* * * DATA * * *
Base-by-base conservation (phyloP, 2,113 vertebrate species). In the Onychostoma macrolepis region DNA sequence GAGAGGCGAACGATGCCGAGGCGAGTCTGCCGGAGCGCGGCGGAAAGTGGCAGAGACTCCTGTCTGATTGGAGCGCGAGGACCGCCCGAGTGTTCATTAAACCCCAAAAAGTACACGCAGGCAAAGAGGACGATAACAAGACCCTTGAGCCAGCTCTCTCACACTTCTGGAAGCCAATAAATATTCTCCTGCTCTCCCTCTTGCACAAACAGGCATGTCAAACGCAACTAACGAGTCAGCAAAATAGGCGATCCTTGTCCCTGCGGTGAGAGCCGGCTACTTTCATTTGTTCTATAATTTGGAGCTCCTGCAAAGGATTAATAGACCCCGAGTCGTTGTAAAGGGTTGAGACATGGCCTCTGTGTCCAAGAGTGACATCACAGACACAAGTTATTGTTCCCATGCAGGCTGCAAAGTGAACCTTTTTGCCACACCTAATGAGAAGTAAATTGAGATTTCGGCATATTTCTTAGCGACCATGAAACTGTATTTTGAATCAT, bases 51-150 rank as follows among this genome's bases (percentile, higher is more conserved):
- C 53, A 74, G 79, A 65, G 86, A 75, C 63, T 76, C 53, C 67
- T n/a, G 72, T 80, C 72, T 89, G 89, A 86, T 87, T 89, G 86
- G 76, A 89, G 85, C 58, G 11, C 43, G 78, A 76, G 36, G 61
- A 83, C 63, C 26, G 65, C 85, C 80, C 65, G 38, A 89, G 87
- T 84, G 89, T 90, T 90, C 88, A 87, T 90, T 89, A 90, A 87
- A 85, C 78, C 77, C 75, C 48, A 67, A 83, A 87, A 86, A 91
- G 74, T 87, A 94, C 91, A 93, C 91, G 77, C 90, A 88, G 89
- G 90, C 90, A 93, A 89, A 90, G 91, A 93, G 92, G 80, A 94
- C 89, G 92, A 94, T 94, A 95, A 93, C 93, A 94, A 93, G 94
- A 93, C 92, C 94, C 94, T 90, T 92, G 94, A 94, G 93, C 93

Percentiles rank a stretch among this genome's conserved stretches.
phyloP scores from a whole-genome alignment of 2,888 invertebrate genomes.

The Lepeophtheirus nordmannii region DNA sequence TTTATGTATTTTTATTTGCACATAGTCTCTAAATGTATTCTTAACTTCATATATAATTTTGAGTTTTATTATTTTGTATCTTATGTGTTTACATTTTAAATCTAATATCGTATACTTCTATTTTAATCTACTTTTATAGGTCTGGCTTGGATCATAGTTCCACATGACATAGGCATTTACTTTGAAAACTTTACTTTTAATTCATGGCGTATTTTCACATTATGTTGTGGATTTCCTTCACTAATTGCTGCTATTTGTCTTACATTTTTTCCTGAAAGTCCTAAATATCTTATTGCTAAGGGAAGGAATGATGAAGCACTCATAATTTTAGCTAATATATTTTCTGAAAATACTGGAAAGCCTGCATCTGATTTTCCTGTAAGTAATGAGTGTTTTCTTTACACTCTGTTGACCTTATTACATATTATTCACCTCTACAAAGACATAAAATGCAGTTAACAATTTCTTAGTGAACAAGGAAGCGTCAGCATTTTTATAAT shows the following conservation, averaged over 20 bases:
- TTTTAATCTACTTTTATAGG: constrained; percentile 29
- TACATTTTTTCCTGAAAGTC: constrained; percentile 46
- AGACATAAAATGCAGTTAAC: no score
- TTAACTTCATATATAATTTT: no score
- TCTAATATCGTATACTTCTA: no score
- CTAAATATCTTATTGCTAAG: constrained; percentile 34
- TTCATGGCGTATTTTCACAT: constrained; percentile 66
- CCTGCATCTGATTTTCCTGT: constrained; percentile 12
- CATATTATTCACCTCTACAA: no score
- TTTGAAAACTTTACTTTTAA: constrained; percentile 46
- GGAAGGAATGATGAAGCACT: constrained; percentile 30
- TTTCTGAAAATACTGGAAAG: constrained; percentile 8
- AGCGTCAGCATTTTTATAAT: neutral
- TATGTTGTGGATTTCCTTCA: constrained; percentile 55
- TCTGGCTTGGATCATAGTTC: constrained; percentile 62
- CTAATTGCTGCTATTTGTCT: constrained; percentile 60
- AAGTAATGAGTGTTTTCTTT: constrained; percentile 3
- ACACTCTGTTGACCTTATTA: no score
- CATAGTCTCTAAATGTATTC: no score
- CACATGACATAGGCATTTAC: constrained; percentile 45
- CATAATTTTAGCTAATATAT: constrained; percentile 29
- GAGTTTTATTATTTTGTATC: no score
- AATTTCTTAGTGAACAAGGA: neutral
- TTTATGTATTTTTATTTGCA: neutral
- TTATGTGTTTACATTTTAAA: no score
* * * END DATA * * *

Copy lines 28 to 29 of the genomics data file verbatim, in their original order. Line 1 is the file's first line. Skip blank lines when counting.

- TATGTTGTGGATTTCCTTCA: constrained; percentile 55
- TCTGGCTTGGATCATAGTTC: constrained; percentile 62